By the time I got back to Philly, I was drained. I had spent the past 48 hours around alcohol and those who enjoy drinking it. To be honest, I hold no ill feelings toward anyone. In fact, it serves as a good reminder to me why I do not, can not, drink at this point in my life. Puking out of a moving car’s window is something I’ve done. They say you reap threefold, so I’m owed one more projectile vomit from my car. Though twice in two days is plenty, if ya ask me. Besides, the Accord needed to be detailed…
When I took my car to the car wash Sunday afternoon, I had the pleasure of meeting two women who work there. The first–Larissa–a native Brazilian working her second shift at her newest job. The other–Eileen–a mourning mother from Port Richmond. Her son was killed recently, gunned down by a policeman’s bullet. She told me the story, what is known of it anyway. Details are scant. “Why haven’t I heard of this on the news?” I asked her. “I don’t understand either,” she replied. Her son was just 18 and loved by so many. She told me of a Facebook page that is set up in his memory. She now spends much of her time reading the comments and memories left on the page. I truly can’t fathom the depths of her grief, the pain of a mother burying her child. I tried to connect with my own story. The ladies asked how I lost my hand and I told them. (Of course, I told them of all the stupid stories I tell people; the ladies laughed, a little.) “Your poor mother,” Eileen responded. Larissa, in her broken-English Brazilian accent, added “I wood beet your butt if I cot you playin in the traintracks.”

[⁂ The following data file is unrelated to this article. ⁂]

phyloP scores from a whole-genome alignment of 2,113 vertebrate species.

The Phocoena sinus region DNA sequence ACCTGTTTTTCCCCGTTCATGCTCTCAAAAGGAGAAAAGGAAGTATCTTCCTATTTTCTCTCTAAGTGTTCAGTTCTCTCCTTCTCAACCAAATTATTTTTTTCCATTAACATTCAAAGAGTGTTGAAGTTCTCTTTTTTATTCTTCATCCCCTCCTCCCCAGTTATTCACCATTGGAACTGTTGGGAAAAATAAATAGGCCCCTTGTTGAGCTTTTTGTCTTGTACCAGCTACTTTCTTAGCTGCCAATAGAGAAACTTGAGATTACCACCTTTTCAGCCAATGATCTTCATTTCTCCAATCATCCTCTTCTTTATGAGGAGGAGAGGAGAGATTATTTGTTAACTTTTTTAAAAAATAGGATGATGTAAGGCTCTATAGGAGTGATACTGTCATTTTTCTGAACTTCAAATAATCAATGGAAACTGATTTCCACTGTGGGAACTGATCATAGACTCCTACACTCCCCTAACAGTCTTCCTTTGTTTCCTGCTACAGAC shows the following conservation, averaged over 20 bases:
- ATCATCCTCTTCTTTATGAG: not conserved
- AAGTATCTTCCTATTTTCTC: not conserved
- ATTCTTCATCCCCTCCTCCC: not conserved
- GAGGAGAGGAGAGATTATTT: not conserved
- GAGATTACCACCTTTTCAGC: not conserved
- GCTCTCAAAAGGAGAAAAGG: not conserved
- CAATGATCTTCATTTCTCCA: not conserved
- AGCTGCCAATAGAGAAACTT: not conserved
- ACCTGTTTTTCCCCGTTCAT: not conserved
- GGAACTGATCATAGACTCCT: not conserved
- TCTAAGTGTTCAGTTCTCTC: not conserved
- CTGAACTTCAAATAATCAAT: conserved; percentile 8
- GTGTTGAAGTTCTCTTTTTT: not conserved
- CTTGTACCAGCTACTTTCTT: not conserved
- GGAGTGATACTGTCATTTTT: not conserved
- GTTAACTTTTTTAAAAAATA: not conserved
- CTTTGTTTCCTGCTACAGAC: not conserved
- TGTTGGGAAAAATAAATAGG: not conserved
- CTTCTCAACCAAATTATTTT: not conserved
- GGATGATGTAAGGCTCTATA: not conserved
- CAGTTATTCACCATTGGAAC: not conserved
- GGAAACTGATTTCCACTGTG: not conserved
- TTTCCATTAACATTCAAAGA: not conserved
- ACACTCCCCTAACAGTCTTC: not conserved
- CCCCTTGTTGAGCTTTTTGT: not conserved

Being the shameless self-promoter that I am, I told the ladies that I am a writer and that I was going to blog about meeting them. Actually, it came about like this:
“What do you do?”
“I’m a writer and a student.”
“What do you write about?”
“I blog about anything that happens to me during my day.”
“Really? Are you going to write about this?’
“Yeah. I think I’ll blog about the poor service I received at the car wash.”
“Oh, really. I don’t care. It’s only my second day.”
“Good, because I’m getting your ass fired.”
“Are you going to pay my bills?”
“Shit, I don’t even pay my bills. I’m a starving artist.”
“Starving?” she replied, looking at my gut.
“It’s a figure of speech. They don’t have those in Brazil.”
OK, that wasn’t exactly how I spread the word. But before I left, Eileen had already pulled up my blog on her smartphone and was laughing at one of my posts.
So maybe I didn’t watch 27 outs at the Phils game. And maybe I didn’t commune with the sea, the Sea Serpent, and the smell of Curly’s Fries and funnel cake. This weekend didn’t pan out as planned. But maybe I was exactly where I belonged, bringing a smile and a laugh to a grieving mother. If only for a moment.
I also found something along te way to write about. Thank you, gentle reader, for taking the time to catch up with me.